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Students and Parents Protest Proposed Cuts to Afterschool Programs

By Nicholas Rizzi | May 10, 2013 7:39am
 Parents, students and elected officials rallied against the mayor's proposed cuts to afterschool programs outside P.S. 57 in Clifton.
Afterschool Program Cut Rally at P.S. 57
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CLIFTON — Students, parents and workers rallied outside P.S. 57, Clifton, on Thursday to protest planned cuts by the city to child care and afterschool programs.

The last proposed budget of Mayor Michael Bloomberg’s administration would cut almost $130 million and 700,000 hours from the afterschool programs city wide, Councilwomen Debi Rose said.

“These programs are not just recreational programs, they’re educational programs,” she said. “Without them, there will be a gap.”

Students and parents from programs and schools all over Staten Island came out to protest the cuts.

“That’s really not fair for the kids,” said Jina Khan, 40, who’s son Ali, 11, goes to the Beacon After-School Program at Tottenville High School.

“The kids over here are already paying so much, especially after Sandy, and the class sizes have become bigger,” she said. “They don’t have the help they need.”

If approved, the cuts would eliminate 200 child care seats, 411 early learning slots and 1,782 out of school time slots on Staten Island, Rose said.

“We will not accept any lose of one afterschool slot or day care slot,” Rose said. “We’re here just to send a strong message that these programs are essential.”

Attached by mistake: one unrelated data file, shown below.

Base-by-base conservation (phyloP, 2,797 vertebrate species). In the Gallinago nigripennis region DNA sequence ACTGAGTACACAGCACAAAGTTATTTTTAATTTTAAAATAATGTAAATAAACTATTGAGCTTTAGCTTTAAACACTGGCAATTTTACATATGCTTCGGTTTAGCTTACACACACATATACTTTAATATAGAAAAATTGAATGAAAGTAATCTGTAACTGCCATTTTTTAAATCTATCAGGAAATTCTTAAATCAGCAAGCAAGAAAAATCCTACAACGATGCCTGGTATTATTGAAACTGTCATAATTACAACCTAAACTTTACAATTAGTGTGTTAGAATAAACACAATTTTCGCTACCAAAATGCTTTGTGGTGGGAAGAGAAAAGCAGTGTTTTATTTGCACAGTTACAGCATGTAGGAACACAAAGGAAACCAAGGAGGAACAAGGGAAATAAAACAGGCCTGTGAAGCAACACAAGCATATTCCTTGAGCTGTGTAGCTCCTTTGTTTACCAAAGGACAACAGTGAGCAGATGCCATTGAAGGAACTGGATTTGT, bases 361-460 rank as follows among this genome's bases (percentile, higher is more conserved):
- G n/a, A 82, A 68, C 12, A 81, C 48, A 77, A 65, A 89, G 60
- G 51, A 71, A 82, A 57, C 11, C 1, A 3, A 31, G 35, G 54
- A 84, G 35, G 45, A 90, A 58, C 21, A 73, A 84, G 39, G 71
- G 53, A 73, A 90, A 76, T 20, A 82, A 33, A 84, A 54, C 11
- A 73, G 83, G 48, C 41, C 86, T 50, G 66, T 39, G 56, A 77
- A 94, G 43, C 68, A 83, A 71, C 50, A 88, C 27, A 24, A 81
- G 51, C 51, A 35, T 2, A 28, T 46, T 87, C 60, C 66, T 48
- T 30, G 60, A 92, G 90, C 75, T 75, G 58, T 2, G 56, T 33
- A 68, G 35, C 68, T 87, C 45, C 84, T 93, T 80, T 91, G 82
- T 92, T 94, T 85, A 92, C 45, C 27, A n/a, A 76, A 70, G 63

Last year, Rose held a similar rally when the mayor first threatened the cuts. She said she’s tired of having to fight for the same issue over and over again.

Khan said that her son, a student at I.S. 75, gets help for state tests at her program, especially in math and English.

“It’s a really great help,” she said. “It’s encouraging him as they grow. This is one great help for us.”

Joe Verhey, executive director of the YMCA in Staten Island, said that the afterschool programs give children a safe place to go to.

“There’s nothing complicated in giving a child a safe place to go to between the hours of three and six,” he said during the rally. “There’s nothing complicated in protecting children from unsupervised activity on the streets.”

Khan said she hopes the mayor hears parents' concerns, and she said she will continue to fight to save her son’s afterschool program.

“It’s a very great thing for us to have this program,” she said. “They should not even think about touching it.”